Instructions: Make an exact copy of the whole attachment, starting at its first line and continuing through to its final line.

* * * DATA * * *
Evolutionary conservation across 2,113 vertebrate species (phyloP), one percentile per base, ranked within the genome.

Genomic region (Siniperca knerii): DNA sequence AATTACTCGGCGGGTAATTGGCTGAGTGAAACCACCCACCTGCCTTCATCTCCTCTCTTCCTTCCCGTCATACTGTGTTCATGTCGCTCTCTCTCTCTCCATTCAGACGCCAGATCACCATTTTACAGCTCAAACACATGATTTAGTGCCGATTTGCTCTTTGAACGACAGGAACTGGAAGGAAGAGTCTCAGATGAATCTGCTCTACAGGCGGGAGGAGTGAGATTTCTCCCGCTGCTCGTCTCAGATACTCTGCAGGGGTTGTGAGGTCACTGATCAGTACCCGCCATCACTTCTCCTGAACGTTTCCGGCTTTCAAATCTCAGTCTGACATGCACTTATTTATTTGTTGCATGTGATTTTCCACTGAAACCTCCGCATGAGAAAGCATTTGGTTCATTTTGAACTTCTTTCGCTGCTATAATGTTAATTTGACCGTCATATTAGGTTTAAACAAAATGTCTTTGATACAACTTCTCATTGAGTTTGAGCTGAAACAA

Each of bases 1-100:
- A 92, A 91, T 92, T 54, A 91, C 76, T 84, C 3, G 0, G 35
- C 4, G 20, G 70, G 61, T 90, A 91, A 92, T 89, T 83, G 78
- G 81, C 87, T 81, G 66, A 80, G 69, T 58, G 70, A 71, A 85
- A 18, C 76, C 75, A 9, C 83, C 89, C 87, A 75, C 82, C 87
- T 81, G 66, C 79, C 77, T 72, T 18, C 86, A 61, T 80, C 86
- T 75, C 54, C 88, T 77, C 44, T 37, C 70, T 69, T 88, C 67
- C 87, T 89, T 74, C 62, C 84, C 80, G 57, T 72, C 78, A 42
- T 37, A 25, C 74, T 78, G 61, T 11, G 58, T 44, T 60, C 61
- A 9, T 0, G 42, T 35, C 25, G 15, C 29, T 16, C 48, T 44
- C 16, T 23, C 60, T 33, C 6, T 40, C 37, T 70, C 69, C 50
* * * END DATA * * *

Evolutionary conservation across 2,113 vertebrate species (phyloP), one percentile per base, ranked within the genome.

Genomic region (Siniperca knerii): DNA sequence AATTACTCGGCGGGTAATTGGCTGAGTGAAACCACCCACCTGCCTTCATCTCCTCTCTTCCTTCCCGTCATACTGTGTTCATGTCGCTCTCTCTCTCTCCATTCAGACGCCAGATCACCATTTTACAGCTCAAACACATGATTTAGTGCCGATTTGCTCTTTGAACGACAGGAACTGGAAGGAAGAGTCTCAGATGAATCTGCTCTACAGGCGGGAGGAGTGAGATTTCTCCCGCTGCTCGTCTCAGATACTCTGCAGGGGTTGTGAGGTCACTGATCAGTACCCGCCATCACTTCTCCTGAACGTTTCCGGCTTTCAAATCTCAGTCTGACATGCACTTATTTATTTGTTGCATGTGATTTTCCACTGAAACCTCCGCATGAGAAAGCATTTGGTTCATTTTGAACTTCTTTCGCTGCTATAATGTTAATTTGACCGTCATATTAGGTTTAAACAAAATGTCTTTGATACAACTTCTCATTGAGTTTGAGCTGAAACAA

Each of bases 1-100:
- A 92, A 91, T 92, T 54, A 91, C 76, T 84, C 3, G 0, G 35
- C 4, G 20, G 70, G 61, T 90, A 91, A 92, T 89, T 83, G 78
- G 81, C 87, T 81, G 66, A 80, G 69, T 58, G 70, A 71, A 85
- A 18, C 76, C 75, A 9, C 83, C 89, C 87, A 75, C 82, C 87
- T 81, G 66, C 79, C 77, T 72, T 18, C 86, A 61, T 80, C 86
- T 75, C 54, C 88, T 77, C 44, T 37, C 70, T 69, T 88, C 67
- C 87, T 89, T 74, C 62, C 84, C 80, G 57, T 72, C 78, A 42
- T 37, A 25, C 74, T 78, G 61, T 11, G 58, T 44, T 60, C 61
- A 9, T 0, G 42, T 35, C 25, G 15, C 29, T 16, C 48, T 44
- C 16, T 23, C 60, T 33, C 6, T 40, C 37, T 70, C 69, C 50